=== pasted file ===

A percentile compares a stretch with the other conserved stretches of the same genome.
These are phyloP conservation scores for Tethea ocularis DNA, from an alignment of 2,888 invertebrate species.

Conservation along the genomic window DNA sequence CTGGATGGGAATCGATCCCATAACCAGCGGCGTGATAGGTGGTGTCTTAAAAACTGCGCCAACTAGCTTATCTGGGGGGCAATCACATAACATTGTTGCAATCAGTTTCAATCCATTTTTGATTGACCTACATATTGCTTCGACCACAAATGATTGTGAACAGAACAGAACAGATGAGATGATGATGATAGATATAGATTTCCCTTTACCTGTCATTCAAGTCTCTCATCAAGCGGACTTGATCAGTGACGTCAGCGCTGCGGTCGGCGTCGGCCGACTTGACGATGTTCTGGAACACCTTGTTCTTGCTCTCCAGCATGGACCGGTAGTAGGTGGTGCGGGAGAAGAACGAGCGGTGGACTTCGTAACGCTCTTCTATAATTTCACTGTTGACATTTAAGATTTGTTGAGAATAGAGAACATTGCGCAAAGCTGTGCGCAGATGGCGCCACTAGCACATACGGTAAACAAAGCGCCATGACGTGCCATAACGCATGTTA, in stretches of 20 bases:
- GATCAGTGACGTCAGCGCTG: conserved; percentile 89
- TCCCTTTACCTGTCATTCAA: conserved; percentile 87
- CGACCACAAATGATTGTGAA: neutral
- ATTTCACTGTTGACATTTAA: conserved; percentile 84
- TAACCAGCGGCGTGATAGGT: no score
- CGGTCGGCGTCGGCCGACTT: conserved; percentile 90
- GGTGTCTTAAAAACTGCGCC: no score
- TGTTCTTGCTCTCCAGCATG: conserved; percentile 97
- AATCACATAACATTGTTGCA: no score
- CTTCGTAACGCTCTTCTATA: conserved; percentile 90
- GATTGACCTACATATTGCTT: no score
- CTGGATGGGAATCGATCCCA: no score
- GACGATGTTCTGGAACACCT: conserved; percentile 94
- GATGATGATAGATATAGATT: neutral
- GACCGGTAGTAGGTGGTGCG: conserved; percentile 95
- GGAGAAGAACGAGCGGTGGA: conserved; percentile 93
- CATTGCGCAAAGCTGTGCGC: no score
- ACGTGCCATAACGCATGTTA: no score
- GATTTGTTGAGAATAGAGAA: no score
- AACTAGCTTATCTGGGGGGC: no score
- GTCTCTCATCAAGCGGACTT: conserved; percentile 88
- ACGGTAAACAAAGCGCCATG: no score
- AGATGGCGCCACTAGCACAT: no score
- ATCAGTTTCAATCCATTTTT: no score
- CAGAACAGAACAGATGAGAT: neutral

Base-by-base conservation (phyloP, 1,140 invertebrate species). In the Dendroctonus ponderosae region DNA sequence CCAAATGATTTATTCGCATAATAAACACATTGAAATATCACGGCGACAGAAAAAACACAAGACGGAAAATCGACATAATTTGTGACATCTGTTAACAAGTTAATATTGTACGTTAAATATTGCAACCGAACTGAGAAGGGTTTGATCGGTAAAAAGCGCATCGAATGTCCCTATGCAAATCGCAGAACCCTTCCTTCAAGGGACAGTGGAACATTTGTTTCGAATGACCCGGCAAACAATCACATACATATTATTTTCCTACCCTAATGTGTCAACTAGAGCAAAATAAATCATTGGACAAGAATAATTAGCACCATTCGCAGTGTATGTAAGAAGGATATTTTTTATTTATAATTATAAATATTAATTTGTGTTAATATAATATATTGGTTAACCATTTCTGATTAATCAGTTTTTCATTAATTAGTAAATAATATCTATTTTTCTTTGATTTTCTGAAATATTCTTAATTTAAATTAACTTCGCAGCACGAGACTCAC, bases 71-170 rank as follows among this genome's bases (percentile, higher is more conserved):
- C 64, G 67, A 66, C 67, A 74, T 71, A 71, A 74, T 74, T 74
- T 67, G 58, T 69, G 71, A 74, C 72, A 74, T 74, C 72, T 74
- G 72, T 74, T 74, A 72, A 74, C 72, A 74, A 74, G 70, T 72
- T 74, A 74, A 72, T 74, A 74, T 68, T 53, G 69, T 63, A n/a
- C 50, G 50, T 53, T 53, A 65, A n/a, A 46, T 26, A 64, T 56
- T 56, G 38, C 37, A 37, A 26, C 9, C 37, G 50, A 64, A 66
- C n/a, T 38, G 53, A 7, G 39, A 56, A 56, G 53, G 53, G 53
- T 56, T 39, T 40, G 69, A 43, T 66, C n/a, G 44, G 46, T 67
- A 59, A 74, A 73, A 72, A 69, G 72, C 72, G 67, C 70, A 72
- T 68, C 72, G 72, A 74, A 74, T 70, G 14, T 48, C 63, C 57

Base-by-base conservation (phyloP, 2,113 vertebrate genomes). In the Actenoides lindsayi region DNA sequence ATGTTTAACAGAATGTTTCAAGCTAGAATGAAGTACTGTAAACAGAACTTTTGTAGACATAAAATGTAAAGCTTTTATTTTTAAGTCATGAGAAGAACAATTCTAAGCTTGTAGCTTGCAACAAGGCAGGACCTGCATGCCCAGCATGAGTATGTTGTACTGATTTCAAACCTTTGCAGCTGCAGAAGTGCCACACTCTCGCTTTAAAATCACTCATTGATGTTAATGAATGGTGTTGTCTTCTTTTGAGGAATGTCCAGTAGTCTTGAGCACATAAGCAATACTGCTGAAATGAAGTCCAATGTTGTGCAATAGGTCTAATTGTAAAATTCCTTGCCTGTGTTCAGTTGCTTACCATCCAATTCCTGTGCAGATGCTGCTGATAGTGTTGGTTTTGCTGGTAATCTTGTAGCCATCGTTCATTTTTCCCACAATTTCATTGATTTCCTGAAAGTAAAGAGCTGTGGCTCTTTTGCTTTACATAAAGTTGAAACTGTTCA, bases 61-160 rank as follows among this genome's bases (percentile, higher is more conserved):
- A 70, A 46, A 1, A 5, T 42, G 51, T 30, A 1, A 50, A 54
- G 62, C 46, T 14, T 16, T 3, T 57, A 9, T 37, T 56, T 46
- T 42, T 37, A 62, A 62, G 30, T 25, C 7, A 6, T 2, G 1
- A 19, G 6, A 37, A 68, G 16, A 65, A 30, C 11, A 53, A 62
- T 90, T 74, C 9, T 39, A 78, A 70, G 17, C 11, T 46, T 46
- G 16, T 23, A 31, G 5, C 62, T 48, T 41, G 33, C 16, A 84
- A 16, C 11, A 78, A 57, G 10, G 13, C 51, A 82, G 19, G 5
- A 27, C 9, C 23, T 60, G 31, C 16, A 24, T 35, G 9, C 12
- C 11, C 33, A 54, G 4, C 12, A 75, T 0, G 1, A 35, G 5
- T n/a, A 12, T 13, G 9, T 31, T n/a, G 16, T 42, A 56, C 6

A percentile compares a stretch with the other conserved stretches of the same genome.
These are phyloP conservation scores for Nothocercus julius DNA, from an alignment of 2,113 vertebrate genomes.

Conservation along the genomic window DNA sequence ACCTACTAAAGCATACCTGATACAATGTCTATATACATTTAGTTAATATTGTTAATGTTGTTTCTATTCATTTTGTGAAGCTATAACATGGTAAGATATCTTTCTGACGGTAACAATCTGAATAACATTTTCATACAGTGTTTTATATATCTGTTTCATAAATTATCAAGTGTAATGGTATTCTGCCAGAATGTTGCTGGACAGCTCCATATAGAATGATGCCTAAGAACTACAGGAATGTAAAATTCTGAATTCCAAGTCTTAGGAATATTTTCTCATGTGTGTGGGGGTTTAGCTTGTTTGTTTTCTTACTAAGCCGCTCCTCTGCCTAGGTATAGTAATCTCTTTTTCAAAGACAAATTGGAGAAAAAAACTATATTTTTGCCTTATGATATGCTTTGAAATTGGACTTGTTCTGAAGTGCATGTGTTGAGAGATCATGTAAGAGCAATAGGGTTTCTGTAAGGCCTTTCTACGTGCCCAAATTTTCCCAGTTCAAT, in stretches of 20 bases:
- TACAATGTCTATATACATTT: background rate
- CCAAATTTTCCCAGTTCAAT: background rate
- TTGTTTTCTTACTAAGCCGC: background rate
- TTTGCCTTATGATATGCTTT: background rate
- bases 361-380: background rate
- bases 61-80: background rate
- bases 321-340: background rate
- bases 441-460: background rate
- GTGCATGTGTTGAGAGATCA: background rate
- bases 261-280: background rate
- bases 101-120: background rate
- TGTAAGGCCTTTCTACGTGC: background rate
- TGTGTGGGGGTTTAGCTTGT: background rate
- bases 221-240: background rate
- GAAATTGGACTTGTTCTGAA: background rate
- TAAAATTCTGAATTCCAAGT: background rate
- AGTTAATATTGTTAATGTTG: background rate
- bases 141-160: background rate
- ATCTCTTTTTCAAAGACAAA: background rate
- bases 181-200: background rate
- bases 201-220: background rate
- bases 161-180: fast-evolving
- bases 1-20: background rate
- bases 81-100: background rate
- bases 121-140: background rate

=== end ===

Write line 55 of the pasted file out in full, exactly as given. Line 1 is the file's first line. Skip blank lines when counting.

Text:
- CCAAATTTTCCCAGTTCAAT: background rate